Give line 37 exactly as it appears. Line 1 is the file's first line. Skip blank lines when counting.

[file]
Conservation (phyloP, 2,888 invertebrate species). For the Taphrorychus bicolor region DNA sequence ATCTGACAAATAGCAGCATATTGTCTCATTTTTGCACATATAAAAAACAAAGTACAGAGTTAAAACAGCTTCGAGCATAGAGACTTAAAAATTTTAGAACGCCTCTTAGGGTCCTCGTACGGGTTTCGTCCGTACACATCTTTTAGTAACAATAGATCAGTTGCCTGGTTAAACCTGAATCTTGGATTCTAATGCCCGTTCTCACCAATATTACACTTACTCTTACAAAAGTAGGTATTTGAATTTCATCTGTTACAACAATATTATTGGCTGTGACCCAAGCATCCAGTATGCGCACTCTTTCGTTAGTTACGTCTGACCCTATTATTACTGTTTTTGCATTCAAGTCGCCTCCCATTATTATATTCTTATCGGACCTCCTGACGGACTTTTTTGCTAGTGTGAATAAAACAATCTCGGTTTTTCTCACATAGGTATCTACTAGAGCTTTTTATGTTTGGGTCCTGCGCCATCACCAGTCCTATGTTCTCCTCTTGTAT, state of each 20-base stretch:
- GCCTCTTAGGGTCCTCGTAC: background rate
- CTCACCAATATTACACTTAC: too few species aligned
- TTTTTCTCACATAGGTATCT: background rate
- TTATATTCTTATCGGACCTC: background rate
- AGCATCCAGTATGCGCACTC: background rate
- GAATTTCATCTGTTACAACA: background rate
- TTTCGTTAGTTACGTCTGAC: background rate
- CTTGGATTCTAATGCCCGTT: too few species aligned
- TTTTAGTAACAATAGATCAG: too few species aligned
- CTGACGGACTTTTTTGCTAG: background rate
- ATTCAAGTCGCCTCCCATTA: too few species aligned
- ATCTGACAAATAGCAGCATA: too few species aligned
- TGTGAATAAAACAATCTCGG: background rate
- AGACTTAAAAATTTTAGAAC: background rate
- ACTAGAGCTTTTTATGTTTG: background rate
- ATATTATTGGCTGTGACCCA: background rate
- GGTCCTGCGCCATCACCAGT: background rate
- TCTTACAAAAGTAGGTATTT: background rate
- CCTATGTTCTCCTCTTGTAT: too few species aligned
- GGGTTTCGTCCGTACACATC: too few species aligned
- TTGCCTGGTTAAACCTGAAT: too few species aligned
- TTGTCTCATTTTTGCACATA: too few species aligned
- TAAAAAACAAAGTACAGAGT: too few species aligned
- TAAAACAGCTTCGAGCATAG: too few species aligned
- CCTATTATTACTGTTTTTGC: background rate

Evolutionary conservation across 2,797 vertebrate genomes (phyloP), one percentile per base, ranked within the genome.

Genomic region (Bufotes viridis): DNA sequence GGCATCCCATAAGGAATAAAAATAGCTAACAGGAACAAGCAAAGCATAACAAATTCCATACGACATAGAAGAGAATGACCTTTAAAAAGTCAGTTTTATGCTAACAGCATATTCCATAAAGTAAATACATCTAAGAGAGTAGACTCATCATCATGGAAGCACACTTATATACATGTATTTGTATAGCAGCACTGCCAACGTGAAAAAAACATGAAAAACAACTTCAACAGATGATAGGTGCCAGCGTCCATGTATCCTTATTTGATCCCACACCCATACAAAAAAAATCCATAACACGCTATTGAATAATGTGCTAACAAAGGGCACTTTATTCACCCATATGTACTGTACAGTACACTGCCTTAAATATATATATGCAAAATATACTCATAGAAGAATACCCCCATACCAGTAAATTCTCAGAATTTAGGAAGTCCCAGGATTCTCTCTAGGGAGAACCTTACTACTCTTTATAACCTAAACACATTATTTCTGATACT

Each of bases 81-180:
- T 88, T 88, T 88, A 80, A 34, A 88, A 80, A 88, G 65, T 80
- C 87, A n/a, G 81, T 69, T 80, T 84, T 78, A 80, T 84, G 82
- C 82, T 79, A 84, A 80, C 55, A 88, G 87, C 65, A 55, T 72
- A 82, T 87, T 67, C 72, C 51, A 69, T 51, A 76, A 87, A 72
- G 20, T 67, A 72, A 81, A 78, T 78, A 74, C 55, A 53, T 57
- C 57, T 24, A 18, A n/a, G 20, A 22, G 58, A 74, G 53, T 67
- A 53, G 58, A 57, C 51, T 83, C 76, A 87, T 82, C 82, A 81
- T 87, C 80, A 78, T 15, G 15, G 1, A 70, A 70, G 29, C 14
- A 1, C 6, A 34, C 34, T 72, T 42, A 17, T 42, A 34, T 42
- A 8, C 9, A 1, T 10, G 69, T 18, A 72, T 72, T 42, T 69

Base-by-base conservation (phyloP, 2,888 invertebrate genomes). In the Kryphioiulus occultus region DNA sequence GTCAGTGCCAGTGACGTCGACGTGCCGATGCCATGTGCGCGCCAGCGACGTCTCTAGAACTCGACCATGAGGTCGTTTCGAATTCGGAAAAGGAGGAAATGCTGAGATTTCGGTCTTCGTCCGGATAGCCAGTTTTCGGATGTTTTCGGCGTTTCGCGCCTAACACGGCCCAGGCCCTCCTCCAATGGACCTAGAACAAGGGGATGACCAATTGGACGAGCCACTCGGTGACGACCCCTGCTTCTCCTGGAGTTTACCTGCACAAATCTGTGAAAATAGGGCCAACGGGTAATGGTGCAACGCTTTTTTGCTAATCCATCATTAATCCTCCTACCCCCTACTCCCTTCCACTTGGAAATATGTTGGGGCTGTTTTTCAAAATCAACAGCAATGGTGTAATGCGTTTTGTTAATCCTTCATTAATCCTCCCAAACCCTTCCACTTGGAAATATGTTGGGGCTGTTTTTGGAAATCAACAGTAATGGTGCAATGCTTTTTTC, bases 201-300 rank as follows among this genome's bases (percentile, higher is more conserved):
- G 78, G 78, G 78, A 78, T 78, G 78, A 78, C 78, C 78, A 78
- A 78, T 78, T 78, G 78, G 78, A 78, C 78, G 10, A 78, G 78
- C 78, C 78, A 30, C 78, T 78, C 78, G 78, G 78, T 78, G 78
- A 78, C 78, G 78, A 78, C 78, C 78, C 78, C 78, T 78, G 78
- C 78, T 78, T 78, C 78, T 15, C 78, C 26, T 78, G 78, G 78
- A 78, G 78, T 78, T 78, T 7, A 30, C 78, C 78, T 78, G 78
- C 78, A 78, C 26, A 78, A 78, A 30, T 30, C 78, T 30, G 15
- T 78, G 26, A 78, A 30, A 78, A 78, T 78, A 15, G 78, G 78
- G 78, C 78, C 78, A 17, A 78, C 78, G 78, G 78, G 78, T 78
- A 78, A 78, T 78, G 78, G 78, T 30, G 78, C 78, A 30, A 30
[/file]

- T 87, C 80, A 78, T 15, G 15, G 1, A 70, A 70, G 29, C 14